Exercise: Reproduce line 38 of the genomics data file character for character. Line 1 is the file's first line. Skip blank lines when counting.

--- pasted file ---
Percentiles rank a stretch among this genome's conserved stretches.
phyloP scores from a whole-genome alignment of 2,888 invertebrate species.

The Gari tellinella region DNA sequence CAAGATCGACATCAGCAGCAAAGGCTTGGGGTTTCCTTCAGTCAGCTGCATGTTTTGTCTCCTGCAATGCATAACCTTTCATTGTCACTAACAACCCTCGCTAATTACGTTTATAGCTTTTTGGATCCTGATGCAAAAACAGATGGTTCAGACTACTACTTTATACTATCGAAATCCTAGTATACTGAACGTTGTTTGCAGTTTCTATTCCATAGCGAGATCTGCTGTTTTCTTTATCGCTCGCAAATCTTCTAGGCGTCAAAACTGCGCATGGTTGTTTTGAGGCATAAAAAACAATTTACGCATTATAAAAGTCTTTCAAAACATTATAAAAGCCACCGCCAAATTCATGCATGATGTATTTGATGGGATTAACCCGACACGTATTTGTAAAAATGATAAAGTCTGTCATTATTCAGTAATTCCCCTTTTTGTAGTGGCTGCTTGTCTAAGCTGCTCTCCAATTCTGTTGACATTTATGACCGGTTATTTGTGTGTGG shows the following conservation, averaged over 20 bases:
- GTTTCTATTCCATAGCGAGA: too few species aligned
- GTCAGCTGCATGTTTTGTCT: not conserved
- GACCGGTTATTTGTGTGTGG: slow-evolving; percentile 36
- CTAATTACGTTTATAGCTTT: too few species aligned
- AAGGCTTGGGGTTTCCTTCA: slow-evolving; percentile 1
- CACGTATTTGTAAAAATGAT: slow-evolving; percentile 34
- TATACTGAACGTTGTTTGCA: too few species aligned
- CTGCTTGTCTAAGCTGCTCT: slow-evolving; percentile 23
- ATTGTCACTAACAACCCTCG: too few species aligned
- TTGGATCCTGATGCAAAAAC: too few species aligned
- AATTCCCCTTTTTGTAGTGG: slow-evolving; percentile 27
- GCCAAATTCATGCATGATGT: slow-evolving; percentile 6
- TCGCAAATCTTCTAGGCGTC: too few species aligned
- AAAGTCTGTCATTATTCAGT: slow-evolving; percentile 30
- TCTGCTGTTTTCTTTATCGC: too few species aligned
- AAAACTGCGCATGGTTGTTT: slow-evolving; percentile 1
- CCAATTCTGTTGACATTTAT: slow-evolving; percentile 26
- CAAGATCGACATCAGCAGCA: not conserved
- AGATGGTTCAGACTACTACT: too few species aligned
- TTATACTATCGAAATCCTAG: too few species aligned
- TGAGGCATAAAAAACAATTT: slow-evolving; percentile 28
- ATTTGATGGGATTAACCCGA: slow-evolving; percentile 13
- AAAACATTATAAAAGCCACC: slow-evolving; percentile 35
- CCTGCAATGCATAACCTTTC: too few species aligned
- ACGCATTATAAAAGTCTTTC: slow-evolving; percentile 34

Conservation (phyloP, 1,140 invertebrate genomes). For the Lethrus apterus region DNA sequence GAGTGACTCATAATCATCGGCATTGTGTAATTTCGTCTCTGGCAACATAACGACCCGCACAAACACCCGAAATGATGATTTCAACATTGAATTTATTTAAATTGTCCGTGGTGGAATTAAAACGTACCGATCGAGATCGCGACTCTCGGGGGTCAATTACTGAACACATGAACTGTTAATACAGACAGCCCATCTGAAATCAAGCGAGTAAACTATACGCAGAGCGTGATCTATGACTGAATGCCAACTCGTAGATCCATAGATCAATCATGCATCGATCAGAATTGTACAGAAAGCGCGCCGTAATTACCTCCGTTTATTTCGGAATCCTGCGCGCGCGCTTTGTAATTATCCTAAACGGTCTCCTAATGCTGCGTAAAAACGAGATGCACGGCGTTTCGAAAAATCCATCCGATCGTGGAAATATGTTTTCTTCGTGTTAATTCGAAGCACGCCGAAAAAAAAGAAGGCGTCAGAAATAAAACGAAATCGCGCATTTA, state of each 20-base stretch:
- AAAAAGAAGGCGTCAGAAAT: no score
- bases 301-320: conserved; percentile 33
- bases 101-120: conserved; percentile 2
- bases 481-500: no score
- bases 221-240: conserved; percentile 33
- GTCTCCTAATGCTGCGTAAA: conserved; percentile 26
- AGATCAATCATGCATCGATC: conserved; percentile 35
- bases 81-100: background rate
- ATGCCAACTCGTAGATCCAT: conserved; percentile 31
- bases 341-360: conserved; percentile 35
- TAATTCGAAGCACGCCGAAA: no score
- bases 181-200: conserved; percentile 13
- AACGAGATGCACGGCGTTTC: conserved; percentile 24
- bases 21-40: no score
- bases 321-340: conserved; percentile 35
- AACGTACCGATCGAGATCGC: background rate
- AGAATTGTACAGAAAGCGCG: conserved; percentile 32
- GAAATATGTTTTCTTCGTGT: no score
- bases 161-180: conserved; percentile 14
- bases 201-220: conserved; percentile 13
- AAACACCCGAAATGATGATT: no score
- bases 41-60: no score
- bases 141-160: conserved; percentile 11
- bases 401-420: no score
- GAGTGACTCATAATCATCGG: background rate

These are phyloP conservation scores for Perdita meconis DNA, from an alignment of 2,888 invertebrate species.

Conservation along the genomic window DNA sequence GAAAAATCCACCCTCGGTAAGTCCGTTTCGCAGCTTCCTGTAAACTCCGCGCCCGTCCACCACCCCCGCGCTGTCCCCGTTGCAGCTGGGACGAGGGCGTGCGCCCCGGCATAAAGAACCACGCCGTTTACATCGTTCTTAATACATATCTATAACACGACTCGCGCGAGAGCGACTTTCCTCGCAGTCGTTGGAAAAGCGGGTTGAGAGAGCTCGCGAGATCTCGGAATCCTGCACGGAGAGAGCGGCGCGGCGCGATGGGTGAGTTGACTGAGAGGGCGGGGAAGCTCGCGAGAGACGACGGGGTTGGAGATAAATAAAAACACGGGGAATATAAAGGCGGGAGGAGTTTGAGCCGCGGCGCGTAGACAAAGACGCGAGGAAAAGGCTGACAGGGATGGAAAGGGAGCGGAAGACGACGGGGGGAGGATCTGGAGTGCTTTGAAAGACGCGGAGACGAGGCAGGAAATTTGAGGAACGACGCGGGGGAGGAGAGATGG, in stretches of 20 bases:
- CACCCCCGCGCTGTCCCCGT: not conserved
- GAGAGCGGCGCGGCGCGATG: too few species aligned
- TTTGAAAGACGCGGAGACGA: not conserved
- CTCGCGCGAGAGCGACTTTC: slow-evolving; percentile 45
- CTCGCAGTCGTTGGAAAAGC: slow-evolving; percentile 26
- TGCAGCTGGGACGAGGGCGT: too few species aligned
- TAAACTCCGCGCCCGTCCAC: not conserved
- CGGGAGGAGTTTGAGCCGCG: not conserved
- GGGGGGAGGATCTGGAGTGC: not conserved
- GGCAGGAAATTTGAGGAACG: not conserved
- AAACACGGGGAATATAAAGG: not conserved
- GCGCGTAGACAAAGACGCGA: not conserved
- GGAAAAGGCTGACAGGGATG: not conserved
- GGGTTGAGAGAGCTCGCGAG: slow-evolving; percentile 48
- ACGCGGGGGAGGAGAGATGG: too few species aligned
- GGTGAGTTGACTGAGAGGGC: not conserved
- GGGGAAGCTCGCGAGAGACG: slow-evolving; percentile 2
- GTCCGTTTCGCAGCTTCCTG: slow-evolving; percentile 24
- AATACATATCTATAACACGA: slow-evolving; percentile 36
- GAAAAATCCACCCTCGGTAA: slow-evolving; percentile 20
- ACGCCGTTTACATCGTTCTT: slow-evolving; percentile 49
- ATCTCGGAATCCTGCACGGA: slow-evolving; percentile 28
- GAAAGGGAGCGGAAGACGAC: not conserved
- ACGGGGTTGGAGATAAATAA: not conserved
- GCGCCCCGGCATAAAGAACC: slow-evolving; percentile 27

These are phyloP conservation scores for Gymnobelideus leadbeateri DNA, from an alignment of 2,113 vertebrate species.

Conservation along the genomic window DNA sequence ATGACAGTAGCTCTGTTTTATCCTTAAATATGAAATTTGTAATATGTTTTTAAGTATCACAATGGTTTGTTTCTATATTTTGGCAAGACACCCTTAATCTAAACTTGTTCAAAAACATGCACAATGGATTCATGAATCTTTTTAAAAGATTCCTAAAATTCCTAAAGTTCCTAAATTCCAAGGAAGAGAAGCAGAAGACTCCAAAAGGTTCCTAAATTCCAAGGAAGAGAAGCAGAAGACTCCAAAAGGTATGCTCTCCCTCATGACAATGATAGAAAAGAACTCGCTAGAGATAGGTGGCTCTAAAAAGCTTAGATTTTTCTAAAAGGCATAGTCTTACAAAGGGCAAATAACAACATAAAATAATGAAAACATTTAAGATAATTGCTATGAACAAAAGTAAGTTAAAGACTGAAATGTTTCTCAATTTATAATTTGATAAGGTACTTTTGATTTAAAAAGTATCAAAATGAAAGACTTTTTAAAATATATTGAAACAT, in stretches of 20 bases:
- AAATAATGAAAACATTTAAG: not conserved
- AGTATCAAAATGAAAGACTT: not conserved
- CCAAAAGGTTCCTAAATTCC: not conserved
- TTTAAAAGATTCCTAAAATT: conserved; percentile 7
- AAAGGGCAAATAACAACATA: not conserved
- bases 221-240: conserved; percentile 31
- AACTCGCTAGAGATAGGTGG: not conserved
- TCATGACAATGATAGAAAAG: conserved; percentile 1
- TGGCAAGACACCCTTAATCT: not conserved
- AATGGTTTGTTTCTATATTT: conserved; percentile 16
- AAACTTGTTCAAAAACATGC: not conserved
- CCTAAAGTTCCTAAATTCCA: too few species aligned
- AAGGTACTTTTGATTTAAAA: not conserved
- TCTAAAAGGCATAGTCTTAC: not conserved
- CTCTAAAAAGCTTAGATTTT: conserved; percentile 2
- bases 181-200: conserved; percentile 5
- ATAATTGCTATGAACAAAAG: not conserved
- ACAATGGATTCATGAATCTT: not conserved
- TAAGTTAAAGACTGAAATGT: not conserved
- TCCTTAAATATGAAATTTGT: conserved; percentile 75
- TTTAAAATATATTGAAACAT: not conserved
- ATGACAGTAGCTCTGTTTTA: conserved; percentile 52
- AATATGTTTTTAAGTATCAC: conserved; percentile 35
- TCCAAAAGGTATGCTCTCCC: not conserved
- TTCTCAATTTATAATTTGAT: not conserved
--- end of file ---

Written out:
- ATGCCAACTCGTAGATCCAT: conserved; percentile 31